The Child archetypes of fairy tales can be mischievous, but tend towards the innocent.

They are easily tempted, like Goldilocks, the girl in the Red Shoes, or Little Red Riding Hood. They will easily stray from the safe path, their innocence and lack of awareness is sometimes startling.

The way we treat this child self is reflected in the stories involving evil step parents. Generally the children in these stories are presented as pure, good and innocent, the step sisters are the greedy, whiny ones. From an archetypal perspective all of these characters are parts of self. and in our daily lives we enact these patterns, projecting the interior into the external world.

We can be the Too Good Mother/Father archetype one minute, then, when our children push us to the brink of tolerance and we have nothing left to give we can too easily flash into the rage of the Evil Tyrant. We can even become children ourselves, in trying to cope with our children, putting them into a role where they must act as an adult because we have lost all control.

All of this is horrible, wonderful, challenging, learning

The lesson is always to be present, and;

  • Usually, to be patient. To be grounded like earth.
  • Often, to be like water, to flow with empathy and gently shape the situation.
  • Frequently, to be air-like, to use logic and reason, to encourage these faculties to develop in our children, when they are not too overwhelmed to think clearly.
  • Sometimes, to embody the passion and bravery – the swift action of fire – but carefully, because fire can also burn, and violence does not bring peace.

Parenting is the hardest job, and yet least socially rewarded job. As parents we are expected to do so many conflicting things – to be perfect, to be saints, to be disciplined, to be kind and generous and nurturing, to be strict and unmovable forces, to never give in or reward ‘bad’ behaviour, and yet to empathise with the struggles of powerless that our children face on a daily basis… and so so many other things. The impossible struggles might seem hopeless and pointless at times, but they do offer many many opportunities for learning and growing.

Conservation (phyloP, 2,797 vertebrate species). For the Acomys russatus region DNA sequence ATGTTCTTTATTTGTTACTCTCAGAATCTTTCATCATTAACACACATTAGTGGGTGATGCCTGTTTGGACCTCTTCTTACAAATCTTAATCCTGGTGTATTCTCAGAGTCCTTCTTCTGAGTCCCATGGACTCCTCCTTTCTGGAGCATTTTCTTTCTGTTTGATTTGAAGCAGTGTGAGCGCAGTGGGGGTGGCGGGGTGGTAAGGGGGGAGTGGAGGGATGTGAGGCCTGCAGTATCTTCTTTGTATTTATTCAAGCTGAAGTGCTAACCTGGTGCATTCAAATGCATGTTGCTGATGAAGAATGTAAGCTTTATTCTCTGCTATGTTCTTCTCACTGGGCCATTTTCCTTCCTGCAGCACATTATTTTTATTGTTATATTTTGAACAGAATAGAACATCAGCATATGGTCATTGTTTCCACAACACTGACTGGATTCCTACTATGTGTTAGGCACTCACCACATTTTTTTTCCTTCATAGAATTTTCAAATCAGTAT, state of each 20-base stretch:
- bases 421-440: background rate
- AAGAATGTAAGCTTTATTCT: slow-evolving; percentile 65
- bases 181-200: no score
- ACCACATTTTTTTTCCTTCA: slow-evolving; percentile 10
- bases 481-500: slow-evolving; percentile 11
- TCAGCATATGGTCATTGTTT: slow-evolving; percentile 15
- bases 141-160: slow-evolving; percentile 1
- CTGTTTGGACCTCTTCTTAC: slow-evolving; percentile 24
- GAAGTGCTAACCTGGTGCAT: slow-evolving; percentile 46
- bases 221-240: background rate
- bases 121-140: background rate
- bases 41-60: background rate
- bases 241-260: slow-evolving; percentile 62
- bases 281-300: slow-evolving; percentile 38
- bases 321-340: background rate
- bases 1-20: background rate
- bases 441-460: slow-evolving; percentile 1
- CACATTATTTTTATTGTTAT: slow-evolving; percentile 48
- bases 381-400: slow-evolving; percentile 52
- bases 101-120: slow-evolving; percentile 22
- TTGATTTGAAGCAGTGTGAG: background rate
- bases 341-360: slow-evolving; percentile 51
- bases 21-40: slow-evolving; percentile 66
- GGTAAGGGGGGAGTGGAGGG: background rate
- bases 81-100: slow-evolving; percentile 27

“Good enough”: the power of modest affirmations

A few days ago I was having an episode of crazy – of not feeling good enough – of all kinds of ridiculous internal pressures. That happens… and often there is this pressure to be AMAZING – to be special and wonderful and outstanding and awesome and all of these over-used superlatives.  We overcompensate for not feeling good enough by reaching for the stars (which has often struck me as an ironically air-grasping metaphor). Affirmations usually favor big words, but perhaps there is a quiet power in small humble statements: I’m good enough. Everything’s okay. Relax.

“I’m good enough” is digestible. It’s believable. It’s no great commitment, no great pressure. It’s acceptable, and it’s honest. There’s nothing wrong with being a good-enough mother, a good-enough daughter, or granddaughter or student or academic or writer or any of the other labels people tend to accumulate in their short lives. It is a calm, contented centre in an otherwise chaotic storm of great vulnerability, expectations and obligations. It’s an in-between road that is not a dead-end or wild goose-chase shortcut. It’s just a simple breath of fresh air. I’m good… enough.  It’s an invitation to let go.

This is a time of letting go. It has been a frustrating and transformative couple of years.  Today is about endings, about letting go, mourning the death of the old paradigm and making space… and resting… and allowing the new to arise. Today is a good time for acceptance, for allowing, for letting things be. Today, “good enough” is enough… and probably, tomorrow it will be too.

Rescuing the princess, rebuilding the animus and growing healthy relationship archetypes

Recently I have been exploring the common archetype of the princess in the tower, in relation to my life. It is something that crops up from time to time, when I feel helpless or overwhelmed; I feel out of control, like a small child, powerless and desperate; I don’t think I can do things by myself. Whenever this pattern emerges I secretly wish for someone to rescue me, when really I know I always have to rescue myself.

Please excuse the gendered nature of the archetypes presented here – they actually don’t need to a particular gender, that is just the common representation… I do feel, however, that growing up without a healthy father figure/male role-model has stunted and warped the development of my animus, which I have been progressively healing/growing back over the last few years. The animus is commonly known as the ‘male’ or masculine part of the psyche, but is also associated with the warrior or rescuer archetype. If you didn’t have a present or adequate father/male role model, you may well be in the same boat.